I documented them as they endured temperatures that made my camera so hot that I had to put it down or take it to shade. They ate Meals Ready to Eat (MREs) that turn your insides to concrete. They slept on hard ground and breathed dust so fine that it gets into everything you own and everything you eat or drink. They fought off mosquitoes, spiders and fleas. They drank warm water from plastic bottles and washed their bodies, if at all, from contaminated wells. They repeatedly risked life and limb—and never whined. I wish more Americans could witness that level of sacrifice.

"[The Marines] repeatedly risked life and limb—and never whined. I wish more Americans could witness that level of sacrifice."
And I wish more Americans could see and understand the gravity of what is happening in Afghanistan. The consequences of a failed Afghanistan could be catastrophic. Once again Afghanistan could become a recruiting and training ground for anti-American terrorists like Al Qaeda.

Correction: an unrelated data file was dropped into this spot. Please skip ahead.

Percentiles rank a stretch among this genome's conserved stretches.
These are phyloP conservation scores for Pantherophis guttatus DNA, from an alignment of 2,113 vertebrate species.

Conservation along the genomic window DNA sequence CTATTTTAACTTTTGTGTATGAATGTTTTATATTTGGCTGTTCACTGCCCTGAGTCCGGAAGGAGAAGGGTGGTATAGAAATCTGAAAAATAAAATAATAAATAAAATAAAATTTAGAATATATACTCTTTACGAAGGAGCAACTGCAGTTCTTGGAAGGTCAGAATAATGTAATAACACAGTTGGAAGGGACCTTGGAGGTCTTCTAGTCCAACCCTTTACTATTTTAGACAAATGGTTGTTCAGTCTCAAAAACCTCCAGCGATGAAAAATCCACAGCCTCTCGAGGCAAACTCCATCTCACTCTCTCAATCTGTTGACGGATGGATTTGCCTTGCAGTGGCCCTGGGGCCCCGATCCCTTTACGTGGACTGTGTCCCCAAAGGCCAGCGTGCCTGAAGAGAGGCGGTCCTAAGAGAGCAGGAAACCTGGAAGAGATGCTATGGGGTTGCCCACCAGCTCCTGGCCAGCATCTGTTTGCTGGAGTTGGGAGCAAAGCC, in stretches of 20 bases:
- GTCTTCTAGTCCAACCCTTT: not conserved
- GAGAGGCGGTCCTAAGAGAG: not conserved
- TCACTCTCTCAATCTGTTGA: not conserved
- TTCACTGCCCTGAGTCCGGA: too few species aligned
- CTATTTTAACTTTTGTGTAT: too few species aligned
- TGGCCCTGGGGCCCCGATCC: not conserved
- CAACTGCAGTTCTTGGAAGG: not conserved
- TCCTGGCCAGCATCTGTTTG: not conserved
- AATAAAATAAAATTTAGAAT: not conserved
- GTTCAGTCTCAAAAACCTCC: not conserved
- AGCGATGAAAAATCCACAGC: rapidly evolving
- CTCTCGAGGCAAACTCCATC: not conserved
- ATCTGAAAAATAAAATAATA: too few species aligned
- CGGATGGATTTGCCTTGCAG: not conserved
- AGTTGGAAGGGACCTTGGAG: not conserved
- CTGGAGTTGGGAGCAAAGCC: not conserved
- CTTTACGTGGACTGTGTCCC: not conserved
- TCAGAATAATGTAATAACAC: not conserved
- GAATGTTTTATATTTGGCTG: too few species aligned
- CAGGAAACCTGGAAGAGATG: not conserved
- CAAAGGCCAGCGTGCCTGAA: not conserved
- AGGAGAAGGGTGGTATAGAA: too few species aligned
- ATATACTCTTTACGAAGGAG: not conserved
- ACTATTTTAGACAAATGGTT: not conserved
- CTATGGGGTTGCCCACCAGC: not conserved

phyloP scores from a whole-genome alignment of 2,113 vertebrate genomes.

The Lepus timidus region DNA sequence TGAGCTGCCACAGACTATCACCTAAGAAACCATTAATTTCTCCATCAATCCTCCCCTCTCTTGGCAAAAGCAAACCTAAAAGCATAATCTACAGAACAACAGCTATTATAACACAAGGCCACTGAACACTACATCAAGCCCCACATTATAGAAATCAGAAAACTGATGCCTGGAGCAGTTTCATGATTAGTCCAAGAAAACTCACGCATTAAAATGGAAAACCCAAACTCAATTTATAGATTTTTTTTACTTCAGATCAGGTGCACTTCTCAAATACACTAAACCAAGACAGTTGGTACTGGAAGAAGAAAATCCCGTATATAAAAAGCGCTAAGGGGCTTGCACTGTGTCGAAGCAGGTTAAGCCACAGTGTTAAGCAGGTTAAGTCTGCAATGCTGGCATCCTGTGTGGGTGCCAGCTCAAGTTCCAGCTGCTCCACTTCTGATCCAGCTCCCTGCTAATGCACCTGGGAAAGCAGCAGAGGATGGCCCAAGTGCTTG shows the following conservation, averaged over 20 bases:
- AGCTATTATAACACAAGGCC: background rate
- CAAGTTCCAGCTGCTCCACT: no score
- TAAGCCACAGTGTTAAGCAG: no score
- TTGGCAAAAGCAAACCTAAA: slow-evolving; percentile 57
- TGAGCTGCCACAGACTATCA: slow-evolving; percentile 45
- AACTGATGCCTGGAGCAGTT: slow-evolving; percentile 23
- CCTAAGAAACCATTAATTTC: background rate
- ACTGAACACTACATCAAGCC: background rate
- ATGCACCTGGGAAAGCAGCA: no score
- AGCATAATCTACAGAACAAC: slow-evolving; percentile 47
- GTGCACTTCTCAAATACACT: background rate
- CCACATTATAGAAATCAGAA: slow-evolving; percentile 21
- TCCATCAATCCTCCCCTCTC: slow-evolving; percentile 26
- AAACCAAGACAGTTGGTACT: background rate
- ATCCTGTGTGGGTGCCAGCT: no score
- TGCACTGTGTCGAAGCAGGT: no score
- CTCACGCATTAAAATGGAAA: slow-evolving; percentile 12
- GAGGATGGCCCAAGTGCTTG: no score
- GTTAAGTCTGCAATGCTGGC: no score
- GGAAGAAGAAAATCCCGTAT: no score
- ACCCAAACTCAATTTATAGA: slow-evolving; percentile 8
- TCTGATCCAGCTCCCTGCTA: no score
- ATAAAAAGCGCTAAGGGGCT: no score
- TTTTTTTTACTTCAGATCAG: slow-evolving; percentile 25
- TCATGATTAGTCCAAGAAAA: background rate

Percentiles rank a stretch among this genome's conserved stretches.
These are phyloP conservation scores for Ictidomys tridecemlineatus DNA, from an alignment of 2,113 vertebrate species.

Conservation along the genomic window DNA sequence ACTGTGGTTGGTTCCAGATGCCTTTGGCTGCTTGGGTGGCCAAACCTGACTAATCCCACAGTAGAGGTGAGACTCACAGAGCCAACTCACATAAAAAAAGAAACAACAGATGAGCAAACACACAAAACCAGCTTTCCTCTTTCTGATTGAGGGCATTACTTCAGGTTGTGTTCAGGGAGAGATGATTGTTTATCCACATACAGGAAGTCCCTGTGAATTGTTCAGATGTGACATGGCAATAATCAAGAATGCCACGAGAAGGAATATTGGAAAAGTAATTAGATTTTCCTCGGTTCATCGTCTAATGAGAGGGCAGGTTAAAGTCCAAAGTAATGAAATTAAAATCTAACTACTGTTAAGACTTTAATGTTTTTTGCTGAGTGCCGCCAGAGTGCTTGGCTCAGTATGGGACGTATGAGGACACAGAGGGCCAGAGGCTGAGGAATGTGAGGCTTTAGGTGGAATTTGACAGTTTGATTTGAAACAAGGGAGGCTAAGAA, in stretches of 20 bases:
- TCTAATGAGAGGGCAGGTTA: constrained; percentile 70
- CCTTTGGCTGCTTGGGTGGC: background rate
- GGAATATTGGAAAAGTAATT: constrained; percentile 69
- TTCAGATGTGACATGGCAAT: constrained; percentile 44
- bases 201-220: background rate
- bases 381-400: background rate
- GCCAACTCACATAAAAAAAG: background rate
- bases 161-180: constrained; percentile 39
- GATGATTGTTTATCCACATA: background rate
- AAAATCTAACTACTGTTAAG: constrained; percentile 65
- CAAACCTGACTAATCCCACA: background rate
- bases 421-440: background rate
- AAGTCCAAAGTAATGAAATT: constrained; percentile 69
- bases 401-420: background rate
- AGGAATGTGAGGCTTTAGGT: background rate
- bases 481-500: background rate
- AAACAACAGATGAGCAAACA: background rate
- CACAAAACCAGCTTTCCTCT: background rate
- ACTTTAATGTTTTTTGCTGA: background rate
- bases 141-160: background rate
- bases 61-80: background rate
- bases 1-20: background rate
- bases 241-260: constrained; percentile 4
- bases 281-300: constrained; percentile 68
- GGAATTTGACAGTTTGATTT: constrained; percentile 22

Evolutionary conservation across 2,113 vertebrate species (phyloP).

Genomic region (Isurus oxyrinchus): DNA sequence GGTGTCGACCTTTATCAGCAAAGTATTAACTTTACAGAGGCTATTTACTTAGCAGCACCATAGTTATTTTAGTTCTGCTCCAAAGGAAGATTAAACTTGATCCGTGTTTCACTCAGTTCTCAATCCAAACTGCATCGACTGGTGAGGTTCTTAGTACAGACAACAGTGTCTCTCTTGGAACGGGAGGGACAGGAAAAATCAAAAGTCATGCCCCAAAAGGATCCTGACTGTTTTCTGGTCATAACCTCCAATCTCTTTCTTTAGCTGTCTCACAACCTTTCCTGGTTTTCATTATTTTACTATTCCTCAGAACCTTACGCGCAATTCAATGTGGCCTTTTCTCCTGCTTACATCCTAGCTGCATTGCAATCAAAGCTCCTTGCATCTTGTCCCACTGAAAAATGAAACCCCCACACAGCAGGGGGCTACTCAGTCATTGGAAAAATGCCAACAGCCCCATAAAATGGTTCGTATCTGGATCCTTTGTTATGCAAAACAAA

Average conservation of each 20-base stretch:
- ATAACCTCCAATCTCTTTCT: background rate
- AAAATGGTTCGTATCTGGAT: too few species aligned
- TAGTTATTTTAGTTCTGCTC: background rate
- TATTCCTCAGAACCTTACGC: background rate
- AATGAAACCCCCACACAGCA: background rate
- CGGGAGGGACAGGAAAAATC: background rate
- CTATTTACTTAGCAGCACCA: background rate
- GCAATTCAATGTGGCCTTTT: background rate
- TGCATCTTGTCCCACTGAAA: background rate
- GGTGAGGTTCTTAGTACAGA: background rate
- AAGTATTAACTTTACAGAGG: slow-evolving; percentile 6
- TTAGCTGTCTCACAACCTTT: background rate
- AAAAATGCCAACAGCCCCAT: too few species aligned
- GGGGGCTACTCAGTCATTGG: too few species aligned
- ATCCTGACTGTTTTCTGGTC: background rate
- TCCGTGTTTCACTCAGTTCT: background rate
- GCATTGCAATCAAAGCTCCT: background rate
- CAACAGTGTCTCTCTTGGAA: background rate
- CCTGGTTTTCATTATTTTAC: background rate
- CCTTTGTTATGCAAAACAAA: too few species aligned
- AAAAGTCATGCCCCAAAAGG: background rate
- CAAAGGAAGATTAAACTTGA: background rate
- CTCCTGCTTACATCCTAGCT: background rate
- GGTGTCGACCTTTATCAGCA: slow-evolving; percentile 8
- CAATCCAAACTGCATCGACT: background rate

After my embed with the Marines, I had dinner in Kabul with an Afghan friend who knows his country better than anybody else I know. We talked about the security situation that he said had deteriorated so drastically since my last visit three years before.

Toward the end of dinner my friend implored me to help his 19-year-old son leave Afghanistan and enroll in American University in Washington, DC, where I teach journalism. He asked me about scholarships to fund his son's education in the United States. "There is no future in this country," he said.

I hope he is wrong.

Afghanistan: The Forgotten War

Images and Impressions from Afghanistan